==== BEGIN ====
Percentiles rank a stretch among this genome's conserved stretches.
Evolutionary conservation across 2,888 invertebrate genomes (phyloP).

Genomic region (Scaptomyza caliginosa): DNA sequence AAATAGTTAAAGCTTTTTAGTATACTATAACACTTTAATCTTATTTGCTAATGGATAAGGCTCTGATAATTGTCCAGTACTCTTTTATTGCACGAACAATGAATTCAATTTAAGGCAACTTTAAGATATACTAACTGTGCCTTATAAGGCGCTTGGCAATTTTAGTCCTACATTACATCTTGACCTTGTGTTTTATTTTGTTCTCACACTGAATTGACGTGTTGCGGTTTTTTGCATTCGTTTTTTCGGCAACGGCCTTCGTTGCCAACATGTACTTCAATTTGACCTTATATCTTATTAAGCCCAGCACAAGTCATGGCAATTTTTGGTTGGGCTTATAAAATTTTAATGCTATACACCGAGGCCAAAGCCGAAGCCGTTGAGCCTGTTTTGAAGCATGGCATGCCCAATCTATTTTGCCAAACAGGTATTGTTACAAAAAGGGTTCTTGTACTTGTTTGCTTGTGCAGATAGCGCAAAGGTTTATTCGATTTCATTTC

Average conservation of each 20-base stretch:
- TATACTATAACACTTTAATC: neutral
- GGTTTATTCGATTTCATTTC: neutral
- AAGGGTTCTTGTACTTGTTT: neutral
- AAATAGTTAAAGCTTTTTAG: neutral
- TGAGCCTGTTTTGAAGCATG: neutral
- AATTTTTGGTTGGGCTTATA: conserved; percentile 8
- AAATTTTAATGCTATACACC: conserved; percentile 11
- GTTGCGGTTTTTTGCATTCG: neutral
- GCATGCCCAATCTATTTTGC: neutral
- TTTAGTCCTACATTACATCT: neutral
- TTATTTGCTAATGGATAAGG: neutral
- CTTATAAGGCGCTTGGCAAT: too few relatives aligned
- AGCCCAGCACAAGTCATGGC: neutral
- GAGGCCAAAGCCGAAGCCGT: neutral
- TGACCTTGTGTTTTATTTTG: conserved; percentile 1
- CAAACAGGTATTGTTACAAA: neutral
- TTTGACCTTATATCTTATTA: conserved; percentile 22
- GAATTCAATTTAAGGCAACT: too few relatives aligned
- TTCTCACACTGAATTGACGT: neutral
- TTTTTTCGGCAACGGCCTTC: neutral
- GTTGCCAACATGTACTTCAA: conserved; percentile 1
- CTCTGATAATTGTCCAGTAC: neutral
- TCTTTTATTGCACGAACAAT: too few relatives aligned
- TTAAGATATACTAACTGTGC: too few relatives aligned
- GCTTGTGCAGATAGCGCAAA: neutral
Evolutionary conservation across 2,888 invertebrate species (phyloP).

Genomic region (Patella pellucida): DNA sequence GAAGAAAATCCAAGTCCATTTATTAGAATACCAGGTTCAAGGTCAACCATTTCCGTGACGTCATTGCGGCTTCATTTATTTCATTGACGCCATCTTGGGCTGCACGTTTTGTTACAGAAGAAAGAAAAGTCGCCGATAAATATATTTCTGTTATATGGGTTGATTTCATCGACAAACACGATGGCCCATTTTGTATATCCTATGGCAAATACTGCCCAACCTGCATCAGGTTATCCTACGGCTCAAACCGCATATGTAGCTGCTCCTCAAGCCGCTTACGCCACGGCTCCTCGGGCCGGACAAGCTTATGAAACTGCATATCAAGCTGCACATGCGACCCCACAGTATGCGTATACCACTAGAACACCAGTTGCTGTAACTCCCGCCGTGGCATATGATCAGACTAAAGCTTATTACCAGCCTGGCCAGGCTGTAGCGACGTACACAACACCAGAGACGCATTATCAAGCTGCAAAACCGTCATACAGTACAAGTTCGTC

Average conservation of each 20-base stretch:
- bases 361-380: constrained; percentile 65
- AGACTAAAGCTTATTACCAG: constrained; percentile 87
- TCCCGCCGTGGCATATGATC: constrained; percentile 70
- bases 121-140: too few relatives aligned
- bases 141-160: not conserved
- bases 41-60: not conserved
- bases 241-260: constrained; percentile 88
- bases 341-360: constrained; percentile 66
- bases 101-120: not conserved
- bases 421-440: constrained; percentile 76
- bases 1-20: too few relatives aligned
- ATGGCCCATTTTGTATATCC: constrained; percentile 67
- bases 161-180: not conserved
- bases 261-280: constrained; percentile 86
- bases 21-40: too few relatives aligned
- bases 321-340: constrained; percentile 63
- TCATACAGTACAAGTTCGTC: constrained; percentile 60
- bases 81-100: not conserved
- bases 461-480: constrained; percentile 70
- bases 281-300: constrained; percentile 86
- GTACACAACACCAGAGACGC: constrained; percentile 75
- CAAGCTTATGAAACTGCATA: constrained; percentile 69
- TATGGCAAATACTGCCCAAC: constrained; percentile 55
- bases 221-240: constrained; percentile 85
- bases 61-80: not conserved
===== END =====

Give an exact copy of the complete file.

Percentiles rank a stretch among this genome's conserved stretches.
Evolutionary conservation across 2,888 invertebrate genomes (phyloP).

Genomic region (Scaptomyza caliginosa): DNA sequence AAATAGTTAAAGCTTTTTAGTATACTATAACACTTTAATCTTATTTGCTAATGGATAAGGCTCTGATAATTGTCCAGTACTCTTTTATTGCACGAACAATGAATTCAATTTAAGGCAACTTTAAGATATACTAACTGTGCCTTATAAGGCGCTTGGCAATTTTAGTCCTACATTACATCTTGACCTTGTGTTTTATTTTGTTCTCACACTGAATTGACGTGTTGCGGTTTTTTGCATTCGTTTTTTCGGCAACGGCCTTCGTTGCCAACATGTACTTCAATTTGACCTTATATCTTATTAAGCCCAGCACAAGTCATGGCAATTTTTGGTTGGGCTTATAAAATTTTAATGCTATACACCGAGGCCAAAGCCGAAGCCGTTGAGCCTGTTTTGAAGCATGGCATGCCCAATCTATTTTGCCAAACAGGTATTGTTACAAAAAGGGTTCTTGTACTTGTTTGCTTGTGCAGATAGCGCAAAGGTTTATTCGATTTCATTTC

Average conservation of each 20-base stretch:
- TATACTATAACACTTTAATC: neutral
- GGTTTATTCGATTTCATTTC: neutral
- AAGGGTTCTTGTACTTGTTT: neutral
- AAATAGTTAAAGCTTTTTAG: neutral
- TGAGCCTGTTTTGAAGCATG: neutral
- AATTTTTGGTTGGGCTTATA: conserved; percentile 8
- AAATTTTAATGCTATACACC: conserved; percentile 11
- GTTGCGGTTTTTTGCATTCG: neutral
- GCATGCCCAATCTATTTTGC: neutral
- TTTAGTCCTACATTACATCT: neutral
- TTATTTGCTAATGGATAAGG: neutral
- CTTATAAGGCGCTTGGCAAT: too few relatives aligned
- AGCCCAGCACAAGTCATGGC: neutral
- GAGGCCAAAGCCGAAGCCGT: neutral
- TGACCTTGTGTTTTATTTTG: conserved; percentile 1
- CAAACAGGTATTGTTACAAA: neutral
- TTTGACCTTATATCTTATTA: conserved; percentile 22
- GAATTCAATTTAAGGCAACT: too few relatives aligned
- TTCTCACACTGAATTGACGT: neutral
- TTTTTTCGGCAACGGCCTTC: neutral
- GTTGCCAACATGTACTTCAA: conserved; percentile 1
- CTCTGATAATTGTCCAGTAC: neutral
- TCTTTTATTGCACGAACAAT: too few relatives aligned
- TTAAGATATACTAACTGTGC: too few relatives aligned
- GCTTGTGCAGATAGCGCAAA: neutral
Evolutionary conservation across 2,888 invertebrate species (phyloP).

Genomic region (Patella pellucida): DNA sequence GAAGAAAATCCAAGTCCATTTATTAGAATACCAGGTTCAAGGTCAACCATTTCCGTGACGTCATTGCGGCTTCATTTATTTCATTGACGCCATCTTGGGCTGCACGTTTTGTTACAGAAGAAAGAAAAGTCGCCGATAAATATATTTCTGTTATATGGGTTGATTTCATCGACAAACACGATGGCCCATTTTGTATATCCTATGGCAAATACTGCCCAACCTGCATCAGGTTATCCTACGGCTCAAACCGCATATGTAGCTGCTCCTCAAGCCGCTTACGCCACGGCTCCTCGGGCCGGACAAGCTTATGAAACTGCATATCAAGCTGCACATGCGACCCCACAGTATGCGTATACCACTAGAACACCAGTTGCTGTAACTCCCGCCGTGGCATATGATCAGACTAAAGCTTATTACCAGCCTGGCCAGGCTGTAGCGACGTACACAACACCAGAGACGCATTATCAAGCTGCAAAACCGTCATACAGTACAAGTTCGTC

Average conservation of each 20-base stretch:
- bases 361-380: constrained; percentile 65
- AGACTAAAGCTTATTACCAG: constrained; percentile 87
- TCCCGCCGTGGCATATGATC: constrained; percentile 70
- bases 121-140: too few relatives aligned
- bases 141-160: not conserved
- bases 41-60: not conserved
- bases 241-260: constrained; percentile 88
- bases 341-360: constrained; percentile 66
- bases 101-120: not conserved
- bases 421-440: constrained; percentile 76
- bases 1-20: too few relatives aligned
- ATGGCCCATTTTGTATATCC: constrained; percentile 67
- bases 161-180: not conserved
- bases 261-280: constrained; percentile 86
- bases 21-40: too few relatives aligned
- bases 321-340: constrained; percentile 63
- TCATACAGTACAAGTTCGTC: constrained; percentile 60
- bases 81-100: not conserved
- bases 461-480: constrained; percentile 70
- bases 281-300: constrained; percentile 86
- GTACACAACACCAGAGACGC: constrained; percentile 75
- CAAGCTTATGAAACTGCATA: constrained; percentile 69
- TATGGCAAATACTGCCCAAC: constrained; percentile 55
- bases 221-240: constrained; percentile 85
- bases 61-80: not conserved